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Did the U.S. government just achieve a surplus? : A closer look at our national accounts

Summary:
[embedded content] Almost all governments run deficits, so it’s a big deal when a government achieves a surplus. This graph includes data for all levels of U.S. government (local, state, and federal) on the net result of their lending and borrowing: A net deficit appears below the zero line, and a net surplus appears above the zero line. Notice the sudden jump in the fourth quarter of 2017 that reaches just above zero? This is a seasonally adjusted data series, by the way, so this jump has nothing to do with the regular influx of tax payments as the filing deadline approaches. (And that particular seasonal jump is in the second quarter, anyway.) So what’s going on here? This jump from deficit to surplus has to do with the 2017 Tax Cuts and Jobs Act. One of its provisions is a

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Almost all governments run deficits, so it’s a big deal when a government achieves a surplus. This graph includes data for all levels of U.S. government (local, state, and federal) on the net result of their lending and borrowing: A net deficit appears below the zero line, and a net surplus appears above the zero line. Notice the sudden jump in the fourth quarter of 2017 that reaches just above zero? This is a seasonally adjusted data series, by the way, so this jump has nothing to do with the regular influx of tax payments as the filing deadline approaches. (And that particular seasonal jump is in the second quarter, anyway.) So what’s going on here?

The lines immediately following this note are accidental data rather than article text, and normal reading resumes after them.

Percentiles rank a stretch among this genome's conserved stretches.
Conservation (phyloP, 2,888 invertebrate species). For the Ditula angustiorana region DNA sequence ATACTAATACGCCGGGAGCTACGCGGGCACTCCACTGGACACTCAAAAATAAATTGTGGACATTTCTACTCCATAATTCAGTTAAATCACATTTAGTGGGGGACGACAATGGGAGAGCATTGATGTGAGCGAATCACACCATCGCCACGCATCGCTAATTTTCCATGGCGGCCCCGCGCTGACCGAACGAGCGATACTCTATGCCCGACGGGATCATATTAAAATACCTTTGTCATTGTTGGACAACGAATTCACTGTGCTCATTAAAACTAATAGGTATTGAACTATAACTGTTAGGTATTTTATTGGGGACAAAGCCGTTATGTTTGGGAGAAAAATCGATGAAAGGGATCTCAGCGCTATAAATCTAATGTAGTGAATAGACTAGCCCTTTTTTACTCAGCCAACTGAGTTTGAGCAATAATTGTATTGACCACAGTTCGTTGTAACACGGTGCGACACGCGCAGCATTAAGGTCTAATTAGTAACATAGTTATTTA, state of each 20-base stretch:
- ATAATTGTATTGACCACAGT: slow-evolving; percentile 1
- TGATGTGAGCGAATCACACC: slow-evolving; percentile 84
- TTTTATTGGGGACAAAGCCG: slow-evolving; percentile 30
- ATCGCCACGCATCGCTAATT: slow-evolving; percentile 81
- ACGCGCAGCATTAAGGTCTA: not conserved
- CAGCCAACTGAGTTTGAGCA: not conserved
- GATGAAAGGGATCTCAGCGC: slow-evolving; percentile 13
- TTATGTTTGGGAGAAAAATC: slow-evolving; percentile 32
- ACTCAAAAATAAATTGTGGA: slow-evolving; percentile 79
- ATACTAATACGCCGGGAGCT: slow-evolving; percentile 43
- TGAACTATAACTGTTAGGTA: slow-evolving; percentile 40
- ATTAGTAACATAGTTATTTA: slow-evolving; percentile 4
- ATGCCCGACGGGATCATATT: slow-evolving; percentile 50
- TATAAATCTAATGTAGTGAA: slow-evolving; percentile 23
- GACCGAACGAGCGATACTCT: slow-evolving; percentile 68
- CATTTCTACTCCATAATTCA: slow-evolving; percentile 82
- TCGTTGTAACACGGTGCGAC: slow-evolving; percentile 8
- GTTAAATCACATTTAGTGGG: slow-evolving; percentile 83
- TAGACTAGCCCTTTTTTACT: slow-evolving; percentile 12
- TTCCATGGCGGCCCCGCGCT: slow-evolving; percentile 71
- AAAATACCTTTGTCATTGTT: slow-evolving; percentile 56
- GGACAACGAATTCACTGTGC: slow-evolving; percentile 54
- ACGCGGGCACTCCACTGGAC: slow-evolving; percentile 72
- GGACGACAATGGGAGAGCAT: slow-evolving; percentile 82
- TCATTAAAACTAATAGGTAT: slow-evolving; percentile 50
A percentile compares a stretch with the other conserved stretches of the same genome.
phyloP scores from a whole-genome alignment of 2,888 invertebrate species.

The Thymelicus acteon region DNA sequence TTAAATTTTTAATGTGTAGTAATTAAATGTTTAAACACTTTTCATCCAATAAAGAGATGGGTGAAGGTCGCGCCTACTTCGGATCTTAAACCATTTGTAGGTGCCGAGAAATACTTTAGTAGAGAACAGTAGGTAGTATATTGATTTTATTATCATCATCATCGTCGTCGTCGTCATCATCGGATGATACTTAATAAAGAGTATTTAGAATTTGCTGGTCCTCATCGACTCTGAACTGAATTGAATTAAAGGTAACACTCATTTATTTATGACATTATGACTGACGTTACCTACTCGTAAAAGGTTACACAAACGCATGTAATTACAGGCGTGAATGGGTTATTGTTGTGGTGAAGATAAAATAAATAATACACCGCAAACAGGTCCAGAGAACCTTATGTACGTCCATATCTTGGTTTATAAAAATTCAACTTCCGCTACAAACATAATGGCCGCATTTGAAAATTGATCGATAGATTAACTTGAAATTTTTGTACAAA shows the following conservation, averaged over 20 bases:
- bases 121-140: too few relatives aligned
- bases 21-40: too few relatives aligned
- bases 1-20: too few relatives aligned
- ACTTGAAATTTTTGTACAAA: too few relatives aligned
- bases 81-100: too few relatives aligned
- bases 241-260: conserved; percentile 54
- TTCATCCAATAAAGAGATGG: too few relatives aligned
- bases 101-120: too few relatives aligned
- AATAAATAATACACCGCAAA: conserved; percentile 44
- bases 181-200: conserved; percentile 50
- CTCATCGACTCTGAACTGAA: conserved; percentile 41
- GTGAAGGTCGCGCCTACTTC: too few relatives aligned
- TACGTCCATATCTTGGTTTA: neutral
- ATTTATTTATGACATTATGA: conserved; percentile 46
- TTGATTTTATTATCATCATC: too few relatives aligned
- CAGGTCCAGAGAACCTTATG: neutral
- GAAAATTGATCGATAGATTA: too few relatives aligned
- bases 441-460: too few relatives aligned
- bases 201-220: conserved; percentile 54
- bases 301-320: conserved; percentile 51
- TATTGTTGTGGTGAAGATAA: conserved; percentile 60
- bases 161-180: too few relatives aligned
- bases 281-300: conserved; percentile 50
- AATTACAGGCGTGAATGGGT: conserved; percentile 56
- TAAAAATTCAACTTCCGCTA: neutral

This jump from deficit to surplus has to do with the 2017 Tax Cuts and Jobs Act. One of its provisions is a one-time tax of foreign corporate earnings from 1986 to 2017. The so-called repatriation tax. This one-time capital transfer from businesses to government is estimated by the Bureau of Economic Analysis to be about $250 billion. Converted to annual rates, this implies a $1 trillion jump in government revenue in the fourth quarter that will not happen again. If we deduct this $1 trillion, the series actually moves downward from the third quarter’s value.

How this graph was created: Search for “net lending,” click on the government series, then select “Add to Graph.”

Suggested by Christian Zimmermann.

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FRED Blog
The Federal Reserve Bank of St. Louis is the center of the Eighth District of the Federal Reserve System. This District includes Arkansas, eastern Missouri, southern Illinois and Indiana, western Kentucky and Tennessee, and northern Mississippi.

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